While Bielfeldt has a year of eligibility remaining, he was granted his release and will transfer elsewhere, and per Nick Baumgardner, he’s down to Iowa State, DePaul, Boston College, and Stanford. However, since John Beilein wasn’t able to secure a commitment from his top two targets — Jalen Brown and Kenny Williams — a scholarship remains open for next season and there’s a slight chance Bielfledt could choose to remain in Ann Arbor.

Votes: 3
Others Receiving Votes: None

Most Improved Player  Zak Irvin

Irvin vs NUWhen Nik Stauskas, Mitch McGary, and Glenn Robinson III all departed for the NBA following the 2013-14 season, Michigan needed someone to step up and grab the reigns of the team. Last year’s most improved player, Caris LeVert, was the prime candidate with many projecting him a Big Ten Player of the Year candidate. But his season was cut short due to a foot injury. Enter Zak Irvin.

Irvin rose to the occasion after a slow start to the season to steadily improve as the season went along. By season’s end he had taken the team on his back and become the all-around player he was expected to be. He finished the season with double figures in eight of the last nine games, averaging 16.9 points per game during that span with three 20-plus games. He finished his sophomore campaign second on the team in points (14.3 points per game) and rebounds (4.8 per game), and shot 35.5 percent from three-point range.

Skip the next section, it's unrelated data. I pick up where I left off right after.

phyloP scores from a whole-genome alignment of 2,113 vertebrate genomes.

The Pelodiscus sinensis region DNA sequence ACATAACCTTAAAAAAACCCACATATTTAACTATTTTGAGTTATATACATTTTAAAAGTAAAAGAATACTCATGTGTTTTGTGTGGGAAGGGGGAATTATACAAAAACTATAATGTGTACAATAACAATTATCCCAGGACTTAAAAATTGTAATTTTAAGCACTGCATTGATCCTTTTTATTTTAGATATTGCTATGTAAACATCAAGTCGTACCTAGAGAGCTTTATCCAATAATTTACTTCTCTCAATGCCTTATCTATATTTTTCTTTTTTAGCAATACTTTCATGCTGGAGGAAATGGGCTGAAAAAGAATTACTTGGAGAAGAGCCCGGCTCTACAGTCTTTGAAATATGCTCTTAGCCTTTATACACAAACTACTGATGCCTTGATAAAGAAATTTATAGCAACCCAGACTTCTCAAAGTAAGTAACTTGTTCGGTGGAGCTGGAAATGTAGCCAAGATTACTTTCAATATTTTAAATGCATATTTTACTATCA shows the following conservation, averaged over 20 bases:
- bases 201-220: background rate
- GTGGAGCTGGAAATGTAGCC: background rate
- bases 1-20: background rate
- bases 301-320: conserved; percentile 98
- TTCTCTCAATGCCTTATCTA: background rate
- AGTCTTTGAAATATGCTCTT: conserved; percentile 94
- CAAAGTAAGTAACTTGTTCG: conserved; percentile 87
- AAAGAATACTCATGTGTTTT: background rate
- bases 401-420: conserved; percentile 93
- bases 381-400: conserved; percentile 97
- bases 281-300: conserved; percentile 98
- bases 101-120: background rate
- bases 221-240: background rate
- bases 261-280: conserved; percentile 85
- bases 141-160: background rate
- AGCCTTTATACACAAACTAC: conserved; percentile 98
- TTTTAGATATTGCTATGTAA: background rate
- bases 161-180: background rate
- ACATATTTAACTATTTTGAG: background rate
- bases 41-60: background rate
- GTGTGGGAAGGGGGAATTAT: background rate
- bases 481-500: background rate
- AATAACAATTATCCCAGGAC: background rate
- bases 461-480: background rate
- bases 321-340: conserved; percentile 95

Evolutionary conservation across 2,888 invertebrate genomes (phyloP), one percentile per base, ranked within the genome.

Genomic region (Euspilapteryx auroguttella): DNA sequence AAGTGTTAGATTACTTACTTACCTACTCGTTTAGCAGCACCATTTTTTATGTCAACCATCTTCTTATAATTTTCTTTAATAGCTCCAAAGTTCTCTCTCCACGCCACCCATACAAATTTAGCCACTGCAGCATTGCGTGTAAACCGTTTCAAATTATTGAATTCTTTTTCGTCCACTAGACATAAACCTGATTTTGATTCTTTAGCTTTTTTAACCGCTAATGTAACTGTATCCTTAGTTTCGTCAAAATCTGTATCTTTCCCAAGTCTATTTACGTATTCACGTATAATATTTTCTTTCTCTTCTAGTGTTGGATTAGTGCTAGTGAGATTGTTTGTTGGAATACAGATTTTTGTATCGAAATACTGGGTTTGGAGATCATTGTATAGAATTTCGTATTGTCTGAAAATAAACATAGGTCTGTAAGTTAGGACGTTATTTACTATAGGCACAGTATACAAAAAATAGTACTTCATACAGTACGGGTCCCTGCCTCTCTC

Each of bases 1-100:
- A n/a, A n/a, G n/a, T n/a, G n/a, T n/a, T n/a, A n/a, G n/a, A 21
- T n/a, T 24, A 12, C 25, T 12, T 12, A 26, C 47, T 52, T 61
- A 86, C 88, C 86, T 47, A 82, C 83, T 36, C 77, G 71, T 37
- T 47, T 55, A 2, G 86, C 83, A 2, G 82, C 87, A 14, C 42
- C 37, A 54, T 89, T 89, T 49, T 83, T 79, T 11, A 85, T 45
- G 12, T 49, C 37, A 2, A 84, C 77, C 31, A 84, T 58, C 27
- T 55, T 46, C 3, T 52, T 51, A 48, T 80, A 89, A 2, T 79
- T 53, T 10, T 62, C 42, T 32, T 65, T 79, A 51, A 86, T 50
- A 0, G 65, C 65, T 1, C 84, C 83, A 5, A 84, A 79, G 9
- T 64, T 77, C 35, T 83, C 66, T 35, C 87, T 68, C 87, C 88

“While I think Aubrey Dawkins and Muhammad-Ali Abdur-Rahkman were the best suprises of the season, Zak Irvin, in my mind, made the greatest improvement,” said Derick. “The sophomore entered the season with expectations based solely on the one-year improvements fans saw with Trey Burke, Nik Stauskas and Caris LeVert, but struggled early on. He was a volume shooter with little else to offer, and his defense was among the worst liabilities on the team. But by the end of the season, Irvin’s field goal percentage improved, he started finding the big men down low for easy buckets and he even became more active on the defensive end. He became the team’s top rebounder and also picked up 13 steals in his  last nine games. If his improvement continues into next season, Michigan fans will see the Irvin they expected a year earlier.”